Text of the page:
The Sacred Nonaggression Principle, Part 1
Cutting the Gordian Knot of politics

Many of us have heard the term “meme,” which was created and popularized by Richard Dawkins in several books, particularly The Selfish Gene (1976).  A meme is a replicating piece of information.  In culture, a meme can represent a behavior pattern that people adopt.

Just as genes become successful through a natural selection process, it is sometimes useful to think of memes becoming successful through first becoming fashionable then almost universal.  A good example of a successful meme is “we don’t smoke indoors at the office anymore.”  That’s why we see all these people smoking cigarettes around doorways nowadays.

I propose we self-consciously make a meme of the Sacred Nonaggression Principle (SNaP).  What will it take to make such a meme successful? 

Well, most of the people we know in RealWorld aren't inclined to see abstract ideas as compelling.  Americans, in particular, have a well-deserved reputation of being anti- or at least non-intellectual and sentimentally religious.  So to spread the meme quickly in the States we're going to have to tug on people's heartstrings, while minimizing abstract reasoning.

The good news is the ideals of reason and liberty seem to be rapidly occupying the intellectual vacuum that infuses mass culture.  Given time, the average Joe Bob on the street will be in our corner.  But the problems from aggression are so advanced, we need to accelerate the normal process of ideological change.

Indeed, that's why I began exploring the whole notion of the SNaP as a killer meme. 

Salvation Nation

Let’s take a short cut to the hearts of real people with an essential, urgent appeal for their salvation.  The word salvation—meaning survival in this context—has an opportune religious connotation.

It won't seem a big leap of faith for most people to see salvation (survival) as a Holy Grail, outweighing other ideals.  Then we package freedom—the nonaggression principle in practice—with salvation and make the whole thing sacred, i.e. “worthy of the highest respect and veneration.”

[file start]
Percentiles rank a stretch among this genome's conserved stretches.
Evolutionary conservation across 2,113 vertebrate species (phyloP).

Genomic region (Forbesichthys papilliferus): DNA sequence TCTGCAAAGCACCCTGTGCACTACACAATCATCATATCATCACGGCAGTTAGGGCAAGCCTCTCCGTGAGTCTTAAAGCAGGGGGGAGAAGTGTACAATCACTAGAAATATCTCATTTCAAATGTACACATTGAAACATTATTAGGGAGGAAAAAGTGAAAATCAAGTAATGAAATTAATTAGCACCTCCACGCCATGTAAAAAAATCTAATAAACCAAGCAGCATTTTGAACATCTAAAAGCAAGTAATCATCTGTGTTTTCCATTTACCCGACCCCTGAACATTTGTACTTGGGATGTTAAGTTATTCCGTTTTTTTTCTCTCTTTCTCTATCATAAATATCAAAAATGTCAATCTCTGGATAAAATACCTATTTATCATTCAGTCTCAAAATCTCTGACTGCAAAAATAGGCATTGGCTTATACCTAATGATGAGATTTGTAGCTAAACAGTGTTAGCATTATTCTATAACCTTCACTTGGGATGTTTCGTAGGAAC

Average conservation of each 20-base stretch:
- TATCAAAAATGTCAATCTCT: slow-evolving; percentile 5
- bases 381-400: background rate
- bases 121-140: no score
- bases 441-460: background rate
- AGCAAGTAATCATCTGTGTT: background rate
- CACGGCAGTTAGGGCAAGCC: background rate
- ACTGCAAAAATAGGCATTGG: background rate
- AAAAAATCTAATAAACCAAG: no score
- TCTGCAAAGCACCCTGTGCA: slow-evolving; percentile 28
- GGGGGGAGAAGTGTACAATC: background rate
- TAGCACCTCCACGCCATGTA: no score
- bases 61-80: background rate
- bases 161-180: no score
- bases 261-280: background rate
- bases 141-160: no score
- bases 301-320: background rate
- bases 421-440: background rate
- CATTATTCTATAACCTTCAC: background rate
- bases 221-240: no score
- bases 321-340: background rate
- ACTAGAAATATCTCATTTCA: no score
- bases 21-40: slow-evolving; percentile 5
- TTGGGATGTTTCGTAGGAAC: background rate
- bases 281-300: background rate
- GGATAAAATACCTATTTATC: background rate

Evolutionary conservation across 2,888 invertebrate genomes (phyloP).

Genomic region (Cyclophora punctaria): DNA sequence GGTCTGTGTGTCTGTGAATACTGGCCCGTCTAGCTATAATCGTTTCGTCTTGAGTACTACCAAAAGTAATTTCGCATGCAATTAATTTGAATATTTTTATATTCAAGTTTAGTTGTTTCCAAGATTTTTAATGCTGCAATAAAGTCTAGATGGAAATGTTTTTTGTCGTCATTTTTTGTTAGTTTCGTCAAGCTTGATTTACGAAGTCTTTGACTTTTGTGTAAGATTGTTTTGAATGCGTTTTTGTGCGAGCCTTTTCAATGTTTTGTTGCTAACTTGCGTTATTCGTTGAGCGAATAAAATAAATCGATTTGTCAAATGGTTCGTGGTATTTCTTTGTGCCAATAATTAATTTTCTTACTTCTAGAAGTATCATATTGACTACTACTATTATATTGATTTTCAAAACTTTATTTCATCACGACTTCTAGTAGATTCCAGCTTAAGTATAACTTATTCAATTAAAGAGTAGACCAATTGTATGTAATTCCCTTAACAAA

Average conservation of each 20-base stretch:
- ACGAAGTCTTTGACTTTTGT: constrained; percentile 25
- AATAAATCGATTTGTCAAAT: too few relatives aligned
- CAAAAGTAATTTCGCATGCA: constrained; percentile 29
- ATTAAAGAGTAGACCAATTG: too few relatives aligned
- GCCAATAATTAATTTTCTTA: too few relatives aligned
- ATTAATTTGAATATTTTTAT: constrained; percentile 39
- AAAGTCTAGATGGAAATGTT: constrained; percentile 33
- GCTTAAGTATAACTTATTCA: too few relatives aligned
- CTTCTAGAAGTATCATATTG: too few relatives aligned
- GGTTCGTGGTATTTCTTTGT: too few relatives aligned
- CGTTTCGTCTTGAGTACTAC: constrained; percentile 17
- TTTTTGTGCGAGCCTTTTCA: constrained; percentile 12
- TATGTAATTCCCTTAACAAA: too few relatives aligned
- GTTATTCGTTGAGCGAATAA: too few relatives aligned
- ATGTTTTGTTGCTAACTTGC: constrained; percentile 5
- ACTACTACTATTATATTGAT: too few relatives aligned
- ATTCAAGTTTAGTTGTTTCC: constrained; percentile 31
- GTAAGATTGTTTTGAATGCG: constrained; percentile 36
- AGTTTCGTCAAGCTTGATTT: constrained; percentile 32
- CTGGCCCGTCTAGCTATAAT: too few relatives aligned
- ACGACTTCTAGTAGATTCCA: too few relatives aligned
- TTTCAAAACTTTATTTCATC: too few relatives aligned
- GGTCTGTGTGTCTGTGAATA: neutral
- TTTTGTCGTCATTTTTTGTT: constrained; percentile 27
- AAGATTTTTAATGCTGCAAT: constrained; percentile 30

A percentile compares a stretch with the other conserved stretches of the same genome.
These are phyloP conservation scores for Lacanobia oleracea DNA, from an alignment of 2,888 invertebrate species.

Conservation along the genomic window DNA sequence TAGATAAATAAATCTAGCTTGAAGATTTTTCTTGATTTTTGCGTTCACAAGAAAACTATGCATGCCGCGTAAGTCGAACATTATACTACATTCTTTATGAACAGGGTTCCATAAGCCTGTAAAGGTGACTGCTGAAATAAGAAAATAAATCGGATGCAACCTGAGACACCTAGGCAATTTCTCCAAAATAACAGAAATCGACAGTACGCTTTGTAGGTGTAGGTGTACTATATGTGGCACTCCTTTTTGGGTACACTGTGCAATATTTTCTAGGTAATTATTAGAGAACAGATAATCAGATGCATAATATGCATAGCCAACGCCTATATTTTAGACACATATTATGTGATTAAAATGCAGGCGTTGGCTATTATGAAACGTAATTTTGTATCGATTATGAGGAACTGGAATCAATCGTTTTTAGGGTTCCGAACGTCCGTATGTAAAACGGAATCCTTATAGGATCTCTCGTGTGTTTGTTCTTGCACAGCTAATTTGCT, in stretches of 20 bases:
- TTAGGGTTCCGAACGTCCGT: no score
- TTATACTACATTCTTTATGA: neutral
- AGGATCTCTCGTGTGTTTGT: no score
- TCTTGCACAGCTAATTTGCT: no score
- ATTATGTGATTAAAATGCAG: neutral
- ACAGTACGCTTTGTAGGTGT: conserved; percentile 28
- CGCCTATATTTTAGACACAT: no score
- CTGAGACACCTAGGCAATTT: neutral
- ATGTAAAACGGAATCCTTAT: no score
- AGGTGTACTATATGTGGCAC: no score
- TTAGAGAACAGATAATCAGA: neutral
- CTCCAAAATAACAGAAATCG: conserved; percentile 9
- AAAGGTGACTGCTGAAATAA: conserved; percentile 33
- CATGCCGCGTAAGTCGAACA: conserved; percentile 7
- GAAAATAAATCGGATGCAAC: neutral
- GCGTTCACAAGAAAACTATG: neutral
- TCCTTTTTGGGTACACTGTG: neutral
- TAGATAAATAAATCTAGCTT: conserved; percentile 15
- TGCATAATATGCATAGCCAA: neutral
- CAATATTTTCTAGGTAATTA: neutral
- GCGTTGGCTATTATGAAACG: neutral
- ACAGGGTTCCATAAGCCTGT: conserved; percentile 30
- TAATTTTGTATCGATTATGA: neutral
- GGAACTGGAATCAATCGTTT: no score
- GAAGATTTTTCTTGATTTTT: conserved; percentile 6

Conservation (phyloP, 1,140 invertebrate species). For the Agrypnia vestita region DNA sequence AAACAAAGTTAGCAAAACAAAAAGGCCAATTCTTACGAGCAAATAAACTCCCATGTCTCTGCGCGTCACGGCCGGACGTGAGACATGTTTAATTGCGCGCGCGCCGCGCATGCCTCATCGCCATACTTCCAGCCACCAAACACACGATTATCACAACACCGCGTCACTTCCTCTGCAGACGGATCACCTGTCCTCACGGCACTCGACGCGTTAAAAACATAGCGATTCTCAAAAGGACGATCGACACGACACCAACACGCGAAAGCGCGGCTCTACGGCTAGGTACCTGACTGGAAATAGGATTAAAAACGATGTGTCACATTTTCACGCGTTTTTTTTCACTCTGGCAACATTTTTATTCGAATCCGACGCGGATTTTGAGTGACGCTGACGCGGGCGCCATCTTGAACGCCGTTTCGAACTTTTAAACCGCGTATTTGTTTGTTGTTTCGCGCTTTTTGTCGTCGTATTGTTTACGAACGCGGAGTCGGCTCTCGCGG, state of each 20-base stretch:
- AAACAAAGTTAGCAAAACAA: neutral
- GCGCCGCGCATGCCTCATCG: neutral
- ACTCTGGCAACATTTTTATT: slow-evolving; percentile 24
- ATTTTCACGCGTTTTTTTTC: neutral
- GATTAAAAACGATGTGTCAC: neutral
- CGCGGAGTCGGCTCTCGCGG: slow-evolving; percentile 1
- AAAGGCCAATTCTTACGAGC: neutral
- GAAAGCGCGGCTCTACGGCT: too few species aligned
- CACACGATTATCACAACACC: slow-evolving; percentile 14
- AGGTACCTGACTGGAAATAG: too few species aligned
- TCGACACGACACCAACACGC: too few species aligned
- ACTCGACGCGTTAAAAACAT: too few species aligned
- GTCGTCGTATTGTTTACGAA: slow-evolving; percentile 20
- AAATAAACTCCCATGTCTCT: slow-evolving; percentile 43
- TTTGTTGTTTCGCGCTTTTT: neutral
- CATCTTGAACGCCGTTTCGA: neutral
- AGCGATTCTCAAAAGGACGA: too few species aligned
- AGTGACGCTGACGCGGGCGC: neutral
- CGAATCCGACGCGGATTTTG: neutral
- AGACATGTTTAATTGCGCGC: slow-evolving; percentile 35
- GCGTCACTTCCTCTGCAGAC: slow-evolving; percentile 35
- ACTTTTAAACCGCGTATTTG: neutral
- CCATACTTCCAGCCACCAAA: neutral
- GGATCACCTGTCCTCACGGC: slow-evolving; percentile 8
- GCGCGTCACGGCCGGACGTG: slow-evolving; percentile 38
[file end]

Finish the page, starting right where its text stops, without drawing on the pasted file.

The SNaP Defined

  The simple nonaggression principle holds nobody (or
  groups of bodies) initiates force against another for
  any purpose.  The simple NaP becomes sacred as we
  collectively assert of it, "There is none higher."  

May sound extreme on the surface, but on a person-to-person level, people have a biological aversion to stealing or to hitting someone over the head with a club.  As street libertarians show to RealWorld people that such behavior is aggression, which of course it is, we're off to the races.

The simple nonaggression principle is built into every moral code ever conceived, e.g., “Thou shalt not steal.”  That’s our leg up on the competition, e.g.:

    “Look, Joe Bob, you know faith and force are destroying
  the planet—like junk food leading us to an early grave.  We
  gotta lay down the guns, man, like now.  Quit stealing and
  beating people up.  SNaP out of it, man!
    “Dunno, dude, I’m a school administrator, and look at that
  Taj Mahal High School they just built for me down the road
  with all that money taken from the tax slaves.  I hate to let
    “But Joe, you know what Jesus and the SNaP teach: those
  who take the gun get wasted by the gun.  If you want
  freedom you have to share it.  Besides, you’re the biggest
  doper I know; it’s just a matter of time before the popos
  pay you a house call, send you up to the motel with bars on
  the windows.  You want that?”
    “Nope, guess not.  I’ll go with the SNaP, then, make an
  honest living.”
    “Right arm, dude.  That’s why they call it sacred.”

As the SNaP meme threads its way into general awareness, literally millions of such conversations will occur.   In part two, some technical issues.


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